We sell our NSS products primarily to Original Equipment Manufacturers (OEMs), and our SI products primarily to HDD manufacturers or their component suppliers. We form long-term strategic relationships with our customers, which include such names as NetApp, Dell, IBM, Seagate Technology, Hitachi, and Western Digital. We enter into joint development projects with our key customers and suppliers in order to research and introduce new technologies and products.
We believe that we derive advantages from the technology and skill synergies and requirements across our NSS and SI business segments. Both segments require the integration of many types of high-speed HDD technologies into a range of high-density, high-availability, scalable solutions.
Worldwide storage demand continues to increase driving the HDD capacity growth from 346,800 petabytes in 2010 to an expected 1.84 million petabytes by 2014 (Source: Gartner: Market Statistics: Market Share and Forecast, Hard Disk Drives, Worldwide 2004-2014, March 2010). Our customers continue to view data storage as strategic to their business. This is largely driven by the volume of data that is being captured, processed, stored and manipulated as digital information. This information is generated from many sources, including critical business applications (e.g. e-mail communications, databases) and vertical applications (e.g. medical imaging, multimedia, cloud computing and High Performance Computing or HPC), which have collectively fueled an increase in demand for data storage capacity.
The adoption of virtualized technologies, the replication of information to improve recoverability, availability, data retention mandates, as well as the significant growth in the creation and archiving of unstructured data (fixed content) in both traditional business and emerging internetbased businesses changes the scope and the type of storage systems that need to be deployed to customers. This growing diversification of markets and customers, coupled with the volatility in the market, creates both challenges and opportunities for Xyratex. Additionally, regulatory requirements and company policies requiring data preservation are expanding the use of storage resources in the enterprise. According to recent IDC data, shipments of enterprise storage in terms of petabytes are expected to increase at a compound annual growth rate (CAGR) of 50.3% through 2014; reaching over 79,700 petabytes in 2014 (Worldwide Enterprise Storage Systems 2010 -2014 Forecast Update, IDC, Document #226223, December 2010). The increased demand for electronic data storage is primarily being satisfied by hardware solutions incorporating HDDs, driving an increase in both HDD unit volumes and average storage capacities. NAND Flash based drives called SSDs are also now shipping in Xyratex and competitive storage systems. While we believe that HDDs will continue to provide the best value for mass storage and will remain the dominant technology for large capacity storage applications for many years to come, SSDs are now providing a higher performance tier of storage, Tier-0, that is enhancing the performance of our storage systems. Given the capacity limitations on SSDs the impact is minimal to the overall forecast, expected to contribute approximately 1,667 petabytes, or 2% of enterprise storage, in 2014 (Worldwide Solid State Drive 2010 - 2014 Forecast Update, IDC, Document #226346, December 2010).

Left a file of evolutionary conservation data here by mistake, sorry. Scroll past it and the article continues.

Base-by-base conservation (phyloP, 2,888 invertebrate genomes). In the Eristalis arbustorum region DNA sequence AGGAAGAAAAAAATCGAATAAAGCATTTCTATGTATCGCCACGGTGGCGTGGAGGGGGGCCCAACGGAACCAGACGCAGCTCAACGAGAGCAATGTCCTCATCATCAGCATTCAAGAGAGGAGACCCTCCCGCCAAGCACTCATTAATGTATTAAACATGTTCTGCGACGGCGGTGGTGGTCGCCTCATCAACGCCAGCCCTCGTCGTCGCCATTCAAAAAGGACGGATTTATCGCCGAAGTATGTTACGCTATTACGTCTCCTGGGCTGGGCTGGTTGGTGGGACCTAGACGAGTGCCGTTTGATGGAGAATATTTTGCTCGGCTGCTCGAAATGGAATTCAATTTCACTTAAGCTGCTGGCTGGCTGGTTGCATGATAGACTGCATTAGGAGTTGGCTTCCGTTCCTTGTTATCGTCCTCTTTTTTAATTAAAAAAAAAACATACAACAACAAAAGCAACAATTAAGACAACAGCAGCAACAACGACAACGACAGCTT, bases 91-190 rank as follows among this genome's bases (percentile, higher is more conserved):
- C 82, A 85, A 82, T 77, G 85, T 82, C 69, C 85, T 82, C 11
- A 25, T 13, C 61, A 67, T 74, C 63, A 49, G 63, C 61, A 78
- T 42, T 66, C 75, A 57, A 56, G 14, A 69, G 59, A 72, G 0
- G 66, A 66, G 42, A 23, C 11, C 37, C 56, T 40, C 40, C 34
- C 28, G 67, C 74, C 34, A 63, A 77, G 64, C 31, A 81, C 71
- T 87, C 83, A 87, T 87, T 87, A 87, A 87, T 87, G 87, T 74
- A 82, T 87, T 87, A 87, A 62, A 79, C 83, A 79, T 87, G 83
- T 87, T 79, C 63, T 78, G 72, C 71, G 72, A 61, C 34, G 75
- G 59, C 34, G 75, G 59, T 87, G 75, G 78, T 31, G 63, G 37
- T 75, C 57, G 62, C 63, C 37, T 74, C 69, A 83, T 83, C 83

In addition to the growth in data volume, the market for data storage products and services is also affected by the variety in data sources and purposes within the enterprise and consumer markets. Businesses face the challenge of managing the accessibility, prioritization, and protection of data in a cost-efficient manner. We believe that the realization that not all data is of equal value is driving a proliferation of disk drive storage and networking technologies developed to address different data management requirements. We also believe that businesses are now increasingly focusing on the issues surrounding increasing power consumption and thermal management to maintain compliance with emerging environmental legislation and to reduce energy costs. Because of the increased storage requirement and proliferation of storage technologies, we believe that there is a growing opportunity for outsourced product and service offerings within the data storage and Information Technology (IT) marketplace. The IT marketplace is comprised of hardware, software and services and combined grew 6.4% in 2010, having contracted by 4.9% in 2009. It is expected to grow 5.7% for a total market value of $1.6 trillion in 2011 (Source: IDC Predictions for 2011: Welcome to the New Mainstream, IDC, Document #225878, December 2010). External storage will play a significant role and is expected to post a 6.9% CAGR through 2014 (Worldwide Enterprise Storage Systems 2010 -2014 Forecast Update, IDC, Document #226223, December 2010.)
There are a number of dynamics that affect the market for the NSS division's storage subsystem products, some of which, we believe, are as follows: